Seen with the 2009 remake, a couple of plot puzzles are clarified.

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Silver Linings Playbook - 2012 - 5/10

Mainstream film I resisted, but was eventually overruled against.
Grieving, dysfunctional widow meets mental case who doesn’t like taking his meds.
Parents are noisy, loud and street spectacles.
In a nutshell, white trash. (Yeah, that ain’t PC.)
When these types are your neighbors, you shun them.
When they are your coworkers, they are generally bosses, and you hate them.
Yet, when a movie is made about them, everyone hollers, “Masterpiece!” and it gets a load of Oscar nods.

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House Of 1000 Dolls - 1967 - 5/10
AKA - La Casa de Las Mil Muñecas

Stunning beauties are being kidnapped by white slavery ring.
Key to this is a smooth magician (Vincent Price) and his wise assistant.
Meanwhile, police close in, as do private investigators, lonely boyfriends …
Good looking film (AIP), but lacks oomph. The “slaves” do little but fidget in negligees.
The story is older than dirt. In fact, Traffic In Souls did this better in 1913.
However … the audio commentary is tremendously entertaining.
David(s) Del Valle and Decoteau discuss Price, George Nader, scandals from Confidential magazine, and story after story of Harry Alan Towers who produced over 100 films, and the tricks and shenanigans associated with him.
The commentary is better, far better, than the film.

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Les Témoins - 2015 - 7/10
AKA - Witnesses

Absorbing French thriller of unearthed corpses, a serial killer, and a wolf.
Parties unknown break into model homes and arrange corpses as family units.
Most of the deceased were freshly dug, a few freshly slain.
Those draw police involvement.
One cop in particular, a famous investigator, comes out of retirement as clues are meant for him.
Not as dark as Scandinavian Noir, but full of surprises and bracing coastal scenery.
Despite a couple of bungles in the final episode, a shrewd interlocking puzzler.

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I know this seems to have become the Vultural review thread, but I too enjoy writing short reviews and this is the proper place for them. I watched Sorry to Bother You a few days ago, written and directed by a communist activist - and you can tell. Boots Riley made a biting satire that’s funny most of the time, disturbing some of the time, and enjoyably weird all of the time. The story follows likeable working man Cassius Green, as he lands a job as a telemarketer, and miraculously climbs up the corporate ladder with his apparent natural talent. The film seems to start off grounded in reality, but as Cassius gets richer, it gets more and more surreal as he is estranged from his own identity (shown cleverly by the hilariously fake ‘white voice’ that he puts on for customers). Many have criticised the film for going off the rails in its final act, with a new dystopian/sci-fi element added. However, I thought it was simply an extension of the film’s theme, that valuing people by their labour value only can de-humanise them (hint hint) and alienate them from themselves; besides, it’s an all-too-effective way of warning viewers about the profit motive spiralling out of control in a capitalist society. The third act freaked me out though - horror elements are brought in, and the music is particularly great at adapting to the sudden change of genre.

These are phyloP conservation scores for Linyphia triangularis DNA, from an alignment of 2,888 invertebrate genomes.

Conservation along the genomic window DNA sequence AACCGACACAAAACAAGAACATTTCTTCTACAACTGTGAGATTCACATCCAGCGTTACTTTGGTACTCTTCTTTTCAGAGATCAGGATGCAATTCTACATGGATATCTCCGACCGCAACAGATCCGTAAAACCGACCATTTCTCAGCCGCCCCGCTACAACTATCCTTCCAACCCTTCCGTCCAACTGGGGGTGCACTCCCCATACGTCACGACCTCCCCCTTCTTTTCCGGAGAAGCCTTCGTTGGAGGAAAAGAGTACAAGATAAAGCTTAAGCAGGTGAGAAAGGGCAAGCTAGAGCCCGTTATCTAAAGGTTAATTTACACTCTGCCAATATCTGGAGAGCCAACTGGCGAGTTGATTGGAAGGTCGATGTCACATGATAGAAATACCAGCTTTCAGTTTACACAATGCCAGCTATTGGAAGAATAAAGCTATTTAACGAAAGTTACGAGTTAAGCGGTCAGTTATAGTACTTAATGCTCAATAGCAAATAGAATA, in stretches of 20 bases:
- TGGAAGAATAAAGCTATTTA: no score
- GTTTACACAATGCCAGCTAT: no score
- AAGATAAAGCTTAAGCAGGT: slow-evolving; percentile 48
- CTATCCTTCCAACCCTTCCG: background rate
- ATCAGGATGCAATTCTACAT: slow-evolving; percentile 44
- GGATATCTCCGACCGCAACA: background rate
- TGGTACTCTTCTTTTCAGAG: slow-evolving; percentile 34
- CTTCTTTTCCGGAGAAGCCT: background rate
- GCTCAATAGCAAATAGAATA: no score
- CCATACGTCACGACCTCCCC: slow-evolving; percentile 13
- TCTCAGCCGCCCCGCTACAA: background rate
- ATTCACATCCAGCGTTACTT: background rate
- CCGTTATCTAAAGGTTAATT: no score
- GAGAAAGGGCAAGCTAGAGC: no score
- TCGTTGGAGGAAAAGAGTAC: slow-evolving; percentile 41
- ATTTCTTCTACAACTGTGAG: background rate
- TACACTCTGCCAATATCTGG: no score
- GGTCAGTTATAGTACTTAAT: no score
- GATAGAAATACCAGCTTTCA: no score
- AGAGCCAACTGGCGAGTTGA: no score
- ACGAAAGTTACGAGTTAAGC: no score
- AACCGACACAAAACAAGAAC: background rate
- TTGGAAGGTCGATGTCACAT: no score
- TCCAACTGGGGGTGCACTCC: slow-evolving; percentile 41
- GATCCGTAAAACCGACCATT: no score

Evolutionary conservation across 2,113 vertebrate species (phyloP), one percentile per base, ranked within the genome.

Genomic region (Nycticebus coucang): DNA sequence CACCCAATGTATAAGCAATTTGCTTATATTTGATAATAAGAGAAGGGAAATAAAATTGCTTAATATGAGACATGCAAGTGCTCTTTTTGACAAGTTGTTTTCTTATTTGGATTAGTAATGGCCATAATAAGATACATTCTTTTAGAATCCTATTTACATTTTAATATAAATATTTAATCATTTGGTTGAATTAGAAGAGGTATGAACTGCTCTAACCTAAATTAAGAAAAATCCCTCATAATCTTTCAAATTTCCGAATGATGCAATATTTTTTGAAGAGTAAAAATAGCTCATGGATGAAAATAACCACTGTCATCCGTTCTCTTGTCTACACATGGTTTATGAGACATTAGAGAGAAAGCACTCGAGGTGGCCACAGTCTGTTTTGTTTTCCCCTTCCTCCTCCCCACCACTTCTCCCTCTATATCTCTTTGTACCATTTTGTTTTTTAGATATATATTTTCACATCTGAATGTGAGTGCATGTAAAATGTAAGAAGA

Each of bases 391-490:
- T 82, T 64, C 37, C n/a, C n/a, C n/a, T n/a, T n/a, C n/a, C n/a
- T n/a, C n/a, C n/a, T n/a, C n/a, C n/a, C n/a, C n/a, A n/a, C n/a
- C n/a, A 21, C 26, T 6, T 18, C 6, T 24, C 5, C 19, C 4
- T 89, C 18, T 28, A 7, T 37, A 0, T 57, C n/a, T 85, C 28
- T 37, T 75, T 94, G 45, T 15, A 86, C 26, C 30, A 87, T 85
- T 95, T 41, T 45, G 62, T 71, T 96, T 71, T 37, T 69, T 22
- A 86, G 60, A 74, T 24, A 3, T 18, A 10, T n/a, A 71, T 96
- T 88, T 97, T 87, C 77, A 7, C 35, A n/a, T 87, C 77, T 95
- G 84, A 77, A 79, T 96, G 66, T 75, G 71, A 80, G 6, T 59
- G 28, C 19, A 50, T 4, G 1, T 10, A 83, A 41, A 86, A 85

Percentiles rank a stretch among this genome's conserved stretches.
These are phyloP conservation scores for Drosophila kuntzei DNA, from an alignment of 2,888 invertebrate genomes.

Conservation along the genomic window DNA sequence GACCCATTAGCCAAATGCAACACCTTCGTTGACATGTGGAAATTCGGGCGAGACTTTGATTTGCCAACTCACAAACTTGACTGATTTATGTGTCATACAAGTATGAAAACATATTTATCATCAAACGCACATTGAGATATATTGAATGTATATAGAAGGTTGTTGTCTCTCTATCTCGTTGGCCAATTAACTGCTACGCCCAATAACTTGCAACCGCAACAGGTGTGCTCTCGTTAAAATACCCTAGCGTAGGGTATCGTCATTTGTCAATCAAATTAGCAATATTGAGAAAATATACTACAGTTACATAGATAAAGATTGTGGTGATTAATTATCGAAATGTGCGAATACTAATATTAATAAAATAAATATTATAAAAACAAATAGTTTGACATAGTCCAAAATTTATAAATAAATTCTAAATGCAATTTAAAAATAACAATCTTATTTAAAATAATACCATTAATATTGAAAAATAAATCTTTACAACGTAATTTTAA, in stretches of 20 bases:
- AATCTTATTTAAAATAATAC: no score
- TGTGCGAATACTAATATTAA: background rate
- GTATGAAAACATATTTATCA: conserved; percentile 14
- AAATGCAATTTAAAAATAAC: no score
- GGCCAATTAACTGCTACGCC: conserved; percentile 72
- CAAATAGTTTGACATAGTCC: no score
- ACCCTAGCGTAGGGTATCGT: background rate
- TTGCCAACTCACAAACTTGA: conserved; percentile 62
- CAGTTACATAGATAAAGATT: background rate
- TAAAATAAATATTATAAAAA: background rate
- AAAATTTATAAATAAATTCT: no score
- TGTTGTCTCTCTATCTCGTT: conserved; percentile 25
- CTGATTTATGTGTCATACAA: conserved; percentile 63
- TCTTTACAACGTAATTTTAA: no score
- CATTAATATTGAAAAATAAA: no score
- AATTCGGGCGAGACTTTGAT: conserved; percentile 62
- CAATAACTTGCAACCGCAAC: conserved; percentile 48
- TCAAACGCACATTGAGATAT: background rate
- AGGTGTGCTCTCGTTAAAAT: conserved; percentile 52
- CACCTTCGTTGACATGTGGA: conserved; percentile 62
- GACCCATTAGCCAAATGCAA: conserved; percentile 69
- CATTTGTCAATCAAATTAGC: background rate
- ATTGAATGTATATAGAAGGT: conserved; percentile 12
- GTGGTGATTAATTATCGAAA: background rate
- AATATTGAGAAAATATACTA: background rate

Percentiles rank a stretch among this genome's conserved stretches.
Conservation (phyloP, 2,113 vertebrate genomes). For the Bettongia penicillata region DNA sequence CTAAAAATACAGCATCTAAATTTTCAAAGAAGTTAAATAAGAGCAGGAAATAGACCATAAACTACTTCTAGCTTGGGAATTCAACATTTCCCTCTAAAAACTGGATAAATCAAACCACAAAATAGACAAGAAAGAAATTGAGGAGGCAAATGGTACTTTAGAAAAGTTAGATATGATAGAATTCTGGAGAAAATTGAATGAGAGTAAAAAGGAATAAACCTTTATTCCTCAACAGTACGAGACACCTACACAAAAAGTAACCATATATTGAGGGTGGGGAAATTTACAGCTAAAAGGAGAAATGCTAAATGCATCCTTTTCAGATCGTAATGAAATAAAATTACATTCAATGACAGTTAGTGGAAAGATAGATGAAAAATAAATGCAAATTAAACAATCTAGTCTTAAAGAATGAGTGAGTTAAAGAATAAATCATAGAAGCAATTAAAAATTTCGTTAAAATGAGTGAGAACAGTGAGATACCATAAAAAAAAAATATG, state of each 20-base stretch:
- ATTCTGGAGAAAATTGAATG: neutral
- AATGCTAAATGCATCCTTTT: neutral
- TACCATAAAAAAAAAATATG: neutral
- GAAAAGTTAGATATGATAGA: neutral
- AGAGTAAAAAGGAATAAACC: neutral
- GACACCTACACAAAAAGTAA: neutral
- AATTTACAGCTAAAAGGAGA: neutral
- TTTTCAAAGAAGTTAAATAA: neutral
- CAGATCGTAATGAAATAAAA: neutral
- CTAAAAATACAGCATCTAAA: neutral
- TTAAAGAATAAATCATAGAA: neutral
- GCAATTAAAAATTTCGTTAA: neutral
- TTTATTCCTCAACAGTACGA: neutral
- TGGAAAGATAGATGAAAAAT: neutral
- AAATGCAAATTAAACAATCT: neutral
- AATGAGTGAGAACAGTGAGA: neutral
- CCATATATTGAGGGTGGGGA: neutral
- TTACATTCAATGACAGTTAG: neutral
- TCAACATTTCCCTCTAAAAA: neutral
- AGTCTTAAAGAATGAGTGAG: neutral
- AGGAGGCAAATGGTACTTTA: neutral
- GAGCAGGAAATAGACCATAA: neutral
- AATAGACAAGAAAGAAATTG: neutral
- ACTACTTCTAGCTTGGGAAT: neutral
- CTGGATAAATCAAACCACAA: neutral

For all its absurd satire and ‘what if’ concepts, as with all great dystopias, Sorry to Bother You is the logical next step of an existing political system. But I’m already a democratic socialist, so I didn’t need convincing - my main takeaway from this film was, don’t do drugs or you might turn into a horse. It’s mad.

“Remember, the Force will be with you. Always.”

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 (Edited)

I also rewatched Wong Kar-Wai’s 1994 film Chungking Express (a more accurate translation of the Chinese title is Chungking Jungle, apparently) and enjoyed it even more than on my first watch. It’s an odd but lovable film, bursting with fresh energy and spontaneity - partly because Kar-Wai pieced several script ideas together to make it and shot it when he was on a production break from another movie. Chungking Express is neatly divided into two halves, around 40 minutes each: one following Hong Kong cop #223 as he copes with a breakup, and spends a night with a mysterious woman in sunglasses, who (unbeknownst to him) is a drug dealer fearing for her life, the other follows Hong Kong cop #663 as he copes with HIS breakup, while a free-spirited young woman named Faye falls for him and attempts to improve his life - but without his knowing. The neon colours of the film make for a surreal but vibrantly beautiful experience, and it offers a considered commentary on love and life, one which still feels relevant in today’s world.